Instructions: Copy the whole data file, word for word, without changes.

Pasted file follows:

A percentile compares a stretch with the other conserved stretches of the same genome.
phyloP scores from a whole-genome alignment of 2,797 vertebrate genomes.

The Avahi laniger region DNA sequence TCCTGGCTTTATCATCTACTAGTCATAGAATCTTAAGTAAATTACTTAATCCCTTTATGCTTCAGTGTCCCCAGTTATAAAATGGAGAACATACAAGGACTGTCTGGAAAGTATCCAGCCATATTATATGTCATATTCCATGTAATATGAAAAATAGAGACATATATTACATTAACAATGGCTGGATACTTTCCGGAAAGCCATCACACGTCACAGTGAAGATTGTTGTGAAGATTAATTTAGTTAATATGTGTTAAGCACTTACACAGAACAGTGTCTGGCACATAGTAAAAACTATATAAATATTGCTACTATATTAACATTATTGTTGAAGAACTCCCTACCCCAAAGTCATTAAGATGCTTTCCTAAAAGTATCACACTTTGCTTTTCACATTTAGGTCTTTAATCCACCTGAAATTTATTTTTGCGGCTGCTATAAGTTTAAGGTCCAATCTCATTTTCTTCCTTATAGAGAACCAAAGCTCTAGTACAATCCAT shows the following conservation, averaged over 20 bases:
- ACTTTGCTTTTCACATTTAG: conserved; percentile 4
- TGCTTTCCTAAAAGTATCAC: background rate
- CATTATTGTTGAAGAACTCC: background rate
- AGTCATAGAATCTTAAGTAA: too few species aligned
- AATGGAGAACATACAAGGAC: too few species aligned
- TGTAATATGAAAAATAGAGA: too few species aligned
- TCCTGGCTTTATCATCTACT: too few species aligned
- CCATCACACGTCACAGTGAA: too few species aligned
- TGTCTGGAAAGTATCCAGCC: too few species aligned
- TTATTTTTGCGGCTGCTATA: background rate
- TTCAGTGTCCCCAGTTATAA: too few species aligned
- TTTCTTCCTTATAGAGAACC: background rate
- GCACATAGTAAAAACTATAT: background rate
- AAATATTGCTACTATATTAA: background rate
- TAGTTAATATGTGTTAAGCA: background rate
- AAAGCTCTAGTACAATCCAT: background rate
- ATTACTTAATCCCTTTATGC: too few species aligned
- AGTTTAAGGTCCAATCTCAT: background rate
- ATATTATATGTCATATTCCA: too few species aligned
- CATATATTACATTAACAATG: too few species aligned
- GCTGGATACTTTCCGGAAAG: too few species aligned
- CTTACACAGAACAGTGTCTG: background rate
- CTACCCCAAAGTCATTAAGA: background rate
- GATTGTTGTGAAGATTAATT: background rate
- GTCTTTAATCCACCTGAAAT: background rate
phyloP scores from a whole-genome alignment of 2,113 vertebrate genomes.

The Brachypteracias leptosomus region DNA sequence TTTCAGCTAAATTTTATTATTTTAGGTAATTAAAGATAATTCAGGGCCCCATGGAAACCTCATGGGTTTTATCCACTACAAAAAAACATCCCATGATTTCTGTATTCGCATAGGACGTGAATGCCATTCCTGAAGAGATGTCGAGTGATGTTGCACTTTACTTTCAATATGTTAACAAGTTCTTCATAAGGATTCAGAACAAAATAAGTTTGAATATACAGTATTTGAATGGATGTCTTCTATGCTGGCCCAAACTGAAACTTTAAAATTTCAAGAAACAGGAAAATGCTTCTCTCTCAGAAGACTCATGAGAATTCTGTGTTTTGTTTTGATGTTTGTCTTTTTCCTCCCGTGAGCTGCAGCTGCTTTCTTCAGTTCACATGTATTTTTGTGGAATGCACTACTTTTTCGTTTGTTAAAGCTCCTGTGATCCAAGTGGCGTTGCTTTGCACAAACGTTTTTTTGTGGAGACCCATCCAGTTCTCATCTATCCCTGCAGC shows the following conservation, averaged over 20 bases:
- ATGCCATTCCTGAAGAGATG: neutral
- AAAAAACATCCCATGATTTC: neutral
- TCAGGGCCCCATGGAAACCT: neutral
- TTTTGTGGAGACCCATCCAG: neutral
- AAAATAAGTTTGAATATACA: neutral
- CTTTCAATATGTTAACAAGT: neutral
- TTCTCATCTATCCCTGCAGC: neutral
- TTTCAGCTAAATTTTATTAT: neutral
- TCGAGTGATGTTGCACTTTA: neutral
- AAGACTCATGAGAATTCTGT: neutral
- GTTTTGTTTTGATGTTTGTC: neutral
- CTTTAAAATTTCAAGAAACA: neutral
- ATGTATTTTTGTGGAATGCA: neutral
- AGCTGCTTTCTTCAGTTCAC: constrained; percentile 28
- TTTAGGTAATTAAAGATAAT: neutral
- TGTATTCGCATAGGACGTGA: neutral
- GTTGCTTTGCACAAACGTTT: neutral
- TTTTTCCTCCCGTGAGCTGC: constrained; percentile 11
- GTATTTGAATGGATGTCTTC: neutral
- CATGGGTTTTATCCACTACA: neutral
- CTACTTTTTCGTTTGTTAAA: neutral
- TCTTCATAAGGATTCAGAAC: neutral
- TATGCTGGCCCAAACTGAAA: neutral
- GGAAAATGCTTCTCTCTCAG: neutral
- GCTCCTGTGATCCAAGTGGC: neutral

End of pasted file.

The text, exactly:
A percentile compares a stretch with the other conserved stretches of the same genome.
phyloP scores from a whole-genome alignment of 2,797 vertebrate genomes.

The Avahi laniger region DNA sequence TCCTGGCTTTATCATCTACTAGTCATAGAATCTTAAGTAAATTACTTAATCCCTTTATGCTTCAGTGTCCCCAGTTATAAAATGGAGAACATACAAGGACTGTCTGGAAAGTATCCAGCCATATTATATGTCATATTCCATGTAATATGAAAAATAGAGACATATATTACATTAACAATGGCTGGATACTTTCCGGAAAGCCATCACACGTCACAGTGAAGATTGTTGTGAAGATTAATTTAGTTAATATGTGTTAAGCACTTACACAGAACAGTGTCTGGCACATAGTAAAAACTATATAAATATTGCTACTATATTAACATTATTGTTGAAGAACTCCCTACCCCAAAGTCATTAAGATGCTTTCCTAAAAGTATCACACTTTGCTTTTCACATTTAGGTCTTTAATCCACCTGAAATTTATTTTTGCGGCTGCTATAAGTTTAAGGTCCAATCTCATTTTCTTCCTTATAGAGAACCAAAGCTCTAGTACAATCCAT shows the following conservation, averaged over 20 bases:
- ACTTTGCTTTTCACATTTAG: conserved; percentile 4
- TGCTTTCCTAAAAGTATCAC: background rate
- CATTATTGTTGAAGAACTCC: background rate
- AGTCATAGAATCTTAAGTAA: too few species aligned
- AATGGAGAACATACAAGGAC: too few species aligned
- TGTAATATGAAAAATAGAGA: too few species aligned
- TCCTGGCTTTATCATCTACT: too few species aligned
- CCATCACACGTCACAGTGAA: too few species aligned
- TGTCTGGAAAGTATCCAGCC: too few species aligned
- TTATTTTTGCGGCTGCTATA: background rate
- TTCAGTGTCCCCAGTTATAA: too few species aligned
- TTTCTTCCTTATAGAGAACC: background rate
- GCACATAGTAAAAACTATAT: background rate
- AAATATTGCTACTATATTAA: background rate
- TAGTTAATATGTGTTAAGCA: background rate
- AAAGCTCTAGTACAATCCAT: background rate
- ATTACTTAATCCCTTTATGC: too few species aligned
- AGTTTAAGGTCCAATCTCAT: background rate
- ATATTATATGTCATATTCCA: too few species aligned
- CATATATTACATTAACAATG: too few species aligned
- GCTGGATACTTTCCGGAAAG: too few species aligned
- CTTACACAGAACAGTGTCTG: background rate
- CTACCCCAAAGTCATTAAGA: background rate
- GATTGTTGTGAAGATTAATT: background rate
- GTCTTTAATCCACCTGAAAT: background rate
phyloP scores from a whole-genome alignment of 2,113 vertebrate genomes.

The Brachypteracias leptosomus region DNA sequence TTTCAGCTAAATTTTATTATTTTAGGTAATTAAAGATAATTCAGGGCCCCATGGAAACCTCATGGGTTTTATCCACTACAAAAAAACATCCCATGATTTCTGTATTCGCATAGGACGTGAATGCCATTCCTGAAGAGATGTCGAGTGATGTTGCACTTTACTTTCAATATGTTAACAAGTTCTTCATAAGGATTCAGAACAAAATAAGTTTGAATATACAGTATTTGAATGGATGTCTTCTATGCTGGCCCAAACTGAAACTTTAAAATTTCAAGAAACAGGAAAATGCTTCTCTCTCAGAAGACTCATGAGAATTCTGTGTTTTGTTTTGATGTTTGTCTTTTTCCTCCCGTGAGCTGCAGCTGCTTTCTTCAGTTCACATGTATTTTTGTGGAATGCACTACTTTTTCGTTTGTTAAAGCTCCTGTGATCCAAGTGGCGTTGCTTTGCACAAACGTTTTTTTGTGGAGACCCATCCAGTTCTCATCTATCCCTGCAGC shows the following conservation, averaged over 20 bases:
- ATGCCATTCCTGAAGAGATG: neutral
- AAAAAACATCCCATGATTTC: neutral
- TCAGGGCCCCATGGAAACCT: neutral
- TTTTGTGGAGACCCATCCAG: neutral
- AAAATAAGTTTGAATATACA: neutral
- CTTTCAATATGTTAACAAGT: neutral
- TTCTCATCTATCCCTGCAGC: neutral
- TTTCAGCTAAATTTTATTAT: neutral
- TCGAGTGATGTTGCACTTTA: neutral
- AAGACTCATGAGAATTCTGT: neutral
- GTTTTGTTTTGATGTTTGTC: neutral
- CTTTAAAATTTCAAGAAACA: neutral
- ATGTATTTTTGTGGAATGCA: neutral
- AGCTGCTTTCTTCAGTTCAC: constrained; percentile 28
- TTTAGGTAATTAAAGATAAT: neutral
- TGTATTCGCATAGGACGTGA: neutral
- GTTGCTTTGCACAAACGTTT: neutral
- TTTTTCCTCCCGTGAGCTGC: constrained; percentile 11
- GTATTTGAATGGATGTCTTC: neutral
- CATGGGTTTTATCCACTACA: neutral
- CTACTTTTTCGTTTGTTAAA: neutral
- TCTTCATAAGGATTCAGAAC: neutral
- TATGCTGGCCCAAACTGAAA: neutral
- GGAAAATGCTTCTCTCTCAG: neutral
- GCTCCTGTGATCCAAGTGGC: neutral